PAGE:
Brain-targeted autoimmunity is strongly associated with Long COVID and its chronic fatigue syndrome as well as its affective symptoms

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Autoimmune responses contribute to the pathophysiology of Long COVID, affective symptoms and myalgic encephalomyelitis/chronic fatigue syndrome (ME/CFS).


To examine whether Long COVID, and its accompanying affective symptoms and CFS are associated with immunoglobulin (Ig)A/IgM/IgG directed at neuronal proteins including myelin basic protein (MBP), myelin oligodendrocyte glycoprotein (MOG), synapsin, α+β-tubulin, neurofilament protein (NFP), cerebellar protein-2 (CP2), and the blood-brain-barrier-brain-damage (BBD) proteins claudin-5 and S100B.


IgA / IgM/IgG to the above neuronal proteins, human herpes virus-6 (HHV-6) and Severe Acute Respiratory Syndrome Coronavirus 2 (SARS-CoV-2) were measured in 90 Long COVID patients and 90 healthy controls, while C-reactive protein (CRP), and advanced oxidation protein products (AOPP) in association with affective and CFS ratings were additionally assessed in a subgroup thereof.


Long COVID is associated with significant increases in IgG directed at tubulin (IgG-tubulin), MBP, MOG and synapsin; IgM-MBP, MOG, CP2, synapsin and BBD; and IgA-CP2 and synapsin. IgM-SARS-CoV-2 and IgM-HHV-6 antibody titers were significantly correlated with IgA/IgG/IgM-tubulin and -CP2, IgG/IgM-BBD, IgM-MOG, IgA/IgM-NFP, and IgG/IgM-synapsin. Binary logistic regression analysis shows that IgM-MBP and IgG-MBP are the best predictors of Long COVID. Multiple regression analysis shows that IgG-MOG, CRP and AOPP explain together 41.7% of the variance in the severity of CFS. Neural network analysis shows that IgM-synapsin, IgA-MBP, IgG-MOG, IgA-synapsin, IgA-CP2, IgG-MBP and CRP are the most important predictors of affective symptoms due to Long COVID with a predictive accuracy of r=0.801.


Brain-targeted autoimmunity contributes significantly to the pathogenesis of Long COVID and the severity of its physio-affective phenome.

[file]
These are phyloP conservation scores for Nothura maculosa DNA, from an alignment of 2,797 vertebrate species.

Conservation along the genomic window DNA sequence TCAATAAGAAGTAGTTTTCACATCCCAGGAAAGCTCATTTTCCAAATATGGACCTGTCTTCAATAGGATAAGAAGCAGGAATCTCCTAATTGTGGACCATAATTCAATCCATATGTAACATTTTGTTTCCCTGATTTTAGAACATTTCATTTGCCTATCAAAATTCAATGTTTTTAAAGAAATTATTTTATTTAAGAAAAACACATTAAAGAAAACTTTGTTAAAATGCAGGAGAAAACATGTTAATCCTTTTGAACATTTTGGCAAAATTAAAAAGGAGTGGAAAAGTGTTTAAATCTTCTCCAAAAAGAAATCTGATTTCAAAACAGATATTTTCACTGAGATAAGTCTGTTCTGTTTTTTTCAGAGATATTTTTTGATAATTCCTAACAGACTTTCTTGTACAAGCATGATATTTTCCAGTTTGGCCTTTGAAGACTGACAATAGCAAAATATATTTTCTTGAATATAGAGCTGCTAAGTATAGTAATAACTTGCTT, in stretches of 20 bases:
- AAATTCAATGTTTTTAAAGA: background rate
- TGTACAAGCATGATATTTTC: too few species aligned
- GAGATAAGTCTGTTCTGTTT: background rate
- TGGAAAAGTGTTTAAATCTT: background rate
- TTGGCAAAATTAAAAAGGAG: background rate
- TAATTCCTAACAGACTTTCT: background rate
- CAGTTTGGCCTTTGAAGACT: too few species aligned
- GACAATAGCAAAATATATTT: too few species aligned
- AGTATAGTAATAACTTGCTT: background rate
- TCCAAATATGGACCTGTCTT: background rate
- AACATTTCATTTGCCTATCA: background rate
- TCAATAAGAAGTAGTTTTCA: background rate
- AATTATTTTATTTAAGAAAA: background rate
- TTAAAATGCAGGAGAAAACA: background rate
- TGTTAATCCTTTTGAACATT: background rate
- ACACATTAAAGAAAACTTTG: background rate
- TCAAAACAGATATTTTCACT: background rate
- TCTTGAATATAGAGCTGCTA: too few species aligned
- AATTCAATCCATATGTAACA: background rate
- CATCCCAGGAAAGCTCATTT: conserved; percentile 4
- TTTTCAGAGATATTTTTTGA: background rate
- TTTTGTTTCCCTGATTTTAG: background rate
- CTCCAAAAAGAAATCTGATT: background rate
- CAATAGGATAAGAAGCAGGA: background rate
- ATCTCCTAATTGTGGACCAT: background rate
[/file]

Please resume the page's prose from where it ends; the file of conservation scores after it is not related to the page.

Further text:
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  1. This Zenodo record is a permanently preserved version of a Structured PREreview. You can view the complete PREreview at

    Does the introduction explain the objective of the research presented in the preprint? Yes The introduction begins by first explaining the prevalence of established studies that show a correlation relationship between neuropsychiatric symptoms such as CSF, depression and anxiety, and Long COVID. Then, it begins to highlight that due to the high prevalence of these studies in recent times, there is has becoming an increasing need to address the underlying causes of such an observed association. Finally, the paper lays out that it aims to to investigate autoimmune reactions and the presence of specific autoantibodies in individuals with Long COVID, by specifically focusing on their potential association with CFS and other observed symptoms
    Are the methods well-suited for this research? Somewhat appropriate For the most part, the methods seem to be rigorous and appropriate for this study; however, there seem to be minor potential issues that could occur from relying on retrospective data here. The methods clearly define their criteria for Long COVID and patient selection as they adhere to the WHO criteria for Long COVID, ensuring standardization among all obtained patients. As for the sample size that was included, there was quite a large set of patients taken for both Part 1 and Part 2 of the research, and the exclusion criteria for this cohort was also clearly defined to be any individuals with pre-existing neuro-immune, autoimmune, and immune-related conditions. Both of these measures taken not only add specificity to the study cohort but also further validate its results. The issue, however, primarily lies in the fact that this is a retrospective study that relies on existing data. At times these data points are incomplete or ambiguous to the study since they might have been collected for another reason. For this study, the accuracy and consistency of the recorded PBT and SpO2 readings taken for the acute phase could've varied from different healthcare sites and the impact of the PBT and SpO2 on biomarkers and neuropsychiatric rating scales could've been subject to information bias.